The School Improvement Process at Mountain View High School
The faculty, staff, students and community of Mountain View High School are committed to the school improvement process. Each year the Leadership Team meets over the summer to review the School Improvement Process (SIP). We use many resources to build our document: Transforming Schools Through Powerful Planning by Kay Psencik and Stephanie Hirsh, Powerful Designs for Professional Learning edited by Lois Brown Easton, and Breakthrough School Improvement published by AdvancEd, the parent group of SACS/CASI who fully accredited Mountain View in 2008.
This year the Leadership Team examined data from end-of-year surveys, 10-minute stand up meetings between a sample of individual teachers and Dr. Stemple, and standardized test results (SOL, AP, SAT/PSAT). As a result, we identified three important school priorities: Teaching and Learning, Teacher Leadership, and Student Expectation. For each of these, we determined short-term, intermediate, and long-term goals. We developed objectives and individual action plans to support each priority.
The Leadership Team meets weekly as a Professional Learning Community. Throughout the year we may review additions/deletions to the SIP to make certain it is meaningful and measurable. In January, we meet to review specifically our progress towards the goals in the SIP. At this time, we consider commendations for progress towards a goal, additional research and redesign of action plans for goals as needed, continued work on progressing goals, recommendations for minor changes, and/or recommendations to stop work on the effort(s). Our rationale is to maintain the plan as a fluid document based on timely data.
We want to share our priorities, goals and objectives with you so that you can support these with your student. These are some of our 2014-2015 Goals and Objectives:
· Improvement of classroom practice through the district’s new Professional Growth Plan
· Continued implementation of Differentiated Instruction strategies
· Further development of remediation plans
· Continued informed use of data to guide instructional decisions
· Continued Professional Learning Communities for horizontal/vertical curriculum articulation
· Further development of school wide literacy program
· Encouragement of greater teacher leadership
· Increase number and type of student recognition opportunities
AYP Strengths and Weaknesses at Mountain View High School
Schools, school divisions, and states are rated according to the progress toward the goals of the No Child Left Behind Act of 2001 (NCLB). This federal law requires states to set annual benchmarks for achievement in reading and mathematics leading to 100 percent proficiency by 2014. Schools, school divisions, and states that meet or exceed all annual benchmarks toward this goal are rated as having made adequate yearly progress (AYP). Schools, school divisions, states must test at least 95 percent of students overall, and 95 percent of students in each of the following subgroups: white, black, Hispanic, students with disabilities, limited English proficient students, and students identified as disadvantaged. Annual accountability ratings are based on achievement during the previous academic year or combined achievement from the three most recent years. (from the School Report Card available from Virginia Department of Education and on our website)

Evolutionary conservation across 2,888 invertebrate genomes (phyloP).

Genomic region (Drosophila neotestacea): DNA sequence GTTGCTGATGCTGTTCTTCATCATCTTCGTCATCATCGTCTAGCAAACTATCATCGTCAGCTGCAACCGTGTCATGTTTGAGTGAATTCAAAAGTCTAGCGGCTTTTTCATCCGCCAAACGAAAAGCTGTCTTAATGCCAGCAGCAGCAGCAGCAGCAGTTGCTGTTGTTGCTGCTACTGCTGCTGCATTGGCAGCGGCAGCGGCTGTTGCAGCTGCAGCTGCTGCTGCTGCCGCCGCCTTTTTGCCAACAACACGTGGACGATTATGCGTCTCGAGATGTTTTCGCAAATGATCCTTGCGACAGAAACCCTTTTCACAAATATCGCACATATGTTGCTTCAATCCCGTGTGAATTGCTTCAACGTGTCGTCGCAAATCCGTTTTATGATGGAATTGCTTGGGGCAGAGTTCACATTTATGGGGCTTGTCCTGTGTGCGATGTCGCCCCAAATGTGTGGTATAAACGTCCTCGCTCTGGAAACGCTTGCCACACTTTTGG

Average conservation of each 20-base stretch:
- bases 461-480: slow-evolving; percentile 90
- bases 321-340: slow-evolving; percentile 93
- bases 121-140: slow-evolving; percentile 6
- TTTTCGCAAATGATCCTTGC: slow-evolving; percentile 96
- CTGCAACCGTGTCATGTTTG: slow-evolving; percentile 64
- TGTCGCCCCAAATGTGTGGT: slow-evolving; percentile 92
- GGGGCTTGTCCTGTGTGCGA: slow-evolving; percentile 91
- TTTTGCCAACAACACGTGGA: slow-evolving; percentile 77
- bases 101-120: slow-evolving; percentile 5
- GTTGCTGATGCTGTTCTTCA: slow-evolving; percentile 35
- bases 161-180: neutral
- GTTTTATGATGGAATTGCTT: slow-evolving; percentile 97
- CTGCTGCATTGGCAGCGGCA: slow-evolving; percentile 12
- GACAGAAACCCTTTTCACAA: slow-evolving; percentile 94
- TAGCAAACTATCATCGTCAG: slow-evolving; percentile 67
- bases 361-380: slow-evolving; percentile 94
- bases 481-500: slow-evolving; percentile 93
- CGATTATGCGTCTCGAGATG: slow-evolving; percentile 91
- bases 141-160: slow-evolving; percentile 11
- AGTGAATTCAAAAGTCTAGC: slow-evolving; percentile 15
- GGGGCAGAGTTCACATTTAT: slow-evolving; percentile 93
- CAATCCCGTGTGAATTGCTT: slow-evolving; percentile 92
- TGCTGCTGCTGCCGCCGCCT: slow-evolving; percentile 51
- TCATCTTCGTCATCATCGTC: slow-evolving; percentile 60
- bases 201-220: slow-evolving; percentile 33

The faculty, staff, students and community of Mountain View High School are committed to achieving AYP status each year. For school year 2009-1010, we missed making AYP in one benchmark area: graduation rates of our special education students. Many of our special education students receive a modified diploma rather than a standard or advanced diploma. Only those special education students earning a standard or advanced diploma count towards this achievement criteria. One of our priorities this year is to examine and strengthen our special education students’ instruction across all areas of our curriculum.
Our student participation rates on SOL tests in English and math are not lower than 98% in any subgroup.
We made significant increases in the pass rates for the English SOL in four subgroup areas: Black, Economically Disadvantaged, Hispanic and Limited English Proficient student subgroups. We increased our Writing performance in all subgroups, one by as much as 45%. Our Writing SOL scores were the highest in Stafford County.
We made increases in the pass rate of all subgroups in the Math content area SOL. Our Hispanic and Limited English Proficient subgroups saw an 8% and 10 % gain respectively. Our Students with Disabilities subgroup also saw a 10% increase in their pass rate (76.74% but the present SOL benchmark is 79%).
For this school year, we looked carefully towards the placement of students in Algebra I, geometry and Algebra II courses. We considered previous math success and SOL scores to determine semester bock or year-long placement in Algebra I and/or geometry.
We continue to achieve high pass rates on the science and social studies curricular area SOL’s; however, these scores do not contribute towards making AYP.